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Christine Meyer, Ellen T. Paparozzi*, Scott J. Josiah, and Erin M. Blankenship

Woody floral stems are an emerging specialty crop within the floral industry, and stem color is a key to marketability. This study was conducted to assess stem color change over time in order to determine the optimum window for stem harvest. Plants of `Scarlet curls', `Flame' willow, `Bailey', `Cardinal' and `Yellow twig' dogwood were planted in a randomized complete block design in rows parallel to a windbreak.. Each experimental unit consisted of a group of five plants, each of the same cultivar. Plants were initially tagged at a set height and stem diameter and measured for color. Each stem was also tagged with one of three colored tapes, according to initial color: green for green colored stems, red for stems already showing color change, and pink for intermediate colored stems. Color was assessed initially and on a weekly basis for 10 weeks, starting at the end of September, using the Royal Horticultural Society color chart. Data were analyzed using a repeated measures procedure. `Scarlet curls' and `Flame' stems, already displaying color, attained the darkest color value for their cultivar at an early stage and were at the point of harvest in early November, while stems that were initially green never attained a similar dark color value. `Yellow twig' dogwood stems already displaying color and those beginning to color attained the darkest color value in late November. `Cardinal' stems attained a darker color value more quickly than other dogwood stems. In most cases, stems of `Cardinal' dogwood could be harvested from early October until early December, while early November was the optimum time to harvest `Bailey' dogwood stems. Woody florals planted closest to the windbreak were more variable in color development and, in some cases, appeared to be more vigorous.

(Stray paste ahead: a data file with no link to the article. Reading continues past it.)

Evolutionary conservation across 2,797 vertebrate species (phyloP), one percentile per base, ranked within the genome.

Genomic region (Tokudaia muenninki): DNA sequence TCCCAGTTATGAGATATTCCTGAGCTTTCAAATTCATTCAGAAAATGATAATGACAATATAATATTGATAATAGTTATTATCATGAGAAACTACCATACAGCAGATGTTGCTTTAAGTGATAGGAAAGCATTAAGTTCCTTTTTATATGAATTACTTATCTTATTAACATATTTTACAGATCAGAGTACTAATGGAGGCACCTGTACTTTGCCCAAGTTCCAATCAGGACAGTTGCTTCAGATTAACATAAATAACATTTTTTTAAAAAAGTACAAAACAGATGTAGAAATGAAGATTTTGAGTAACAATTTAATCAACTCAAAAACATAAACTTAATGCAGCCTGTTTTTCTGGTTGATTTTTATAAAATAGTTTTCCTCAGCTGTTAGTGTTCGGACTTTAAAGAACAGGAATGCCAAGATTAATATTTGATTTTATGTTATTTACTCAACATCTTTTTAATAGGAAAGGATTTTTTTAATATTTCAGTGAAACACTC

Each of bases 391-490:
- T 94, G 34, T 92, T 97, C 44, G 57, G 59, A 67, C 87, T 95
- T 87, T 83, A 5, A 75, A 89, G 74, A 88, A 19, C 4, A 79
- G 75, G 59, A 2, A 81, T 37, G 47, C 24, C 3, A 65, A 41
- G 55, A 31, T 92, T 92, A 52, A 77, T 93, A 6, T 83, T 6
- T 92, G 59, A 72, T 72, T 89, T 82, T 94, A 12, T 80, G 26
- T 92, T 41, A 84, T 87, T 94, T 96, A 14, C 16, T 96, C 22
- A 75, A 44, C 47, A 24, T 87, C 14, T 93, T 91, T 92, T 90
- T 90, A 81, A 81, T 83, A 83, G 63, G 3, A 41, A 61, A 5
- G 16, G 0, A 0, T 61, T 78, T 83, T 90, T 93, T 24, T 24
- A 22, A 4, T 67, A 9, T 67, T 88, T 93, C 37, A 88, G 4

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Barbara J. Daniels-Lake and Robert K. Prange

The importance of light fry color to the potato ( Solanum tuberosum L.) processing industry cannot be overstated. Because most of the North American potato crop must be stored for many months between harvest and processing, it is important to

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Carmina Gisbert, Judith M. Dumm, Jaime Prohens, Santiago Vilanova, and John R. Stommel

very low concentration, fruit are green pigmented and if chlorophyll concentration is also very low, fruit color is white. Anthocyanin biosynthetic and regulatory gene duplication and subsequent sequence divergence are postulated to account for genetic

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Jan Bizjak, Nika Weber, Maja Mikulic-Petkovsek, Ana Slatnar, Franci Stampar, Zobayer Alam, Karl Stich, Heidi Halbwirth, and Robert Veberic

An intense red skin color is an important quality parameter for consumers when purchasing apples and can contribute much to a higher market value of the fruit. In apple fruits, red color is mainly the consequence of the presence of anthocyanins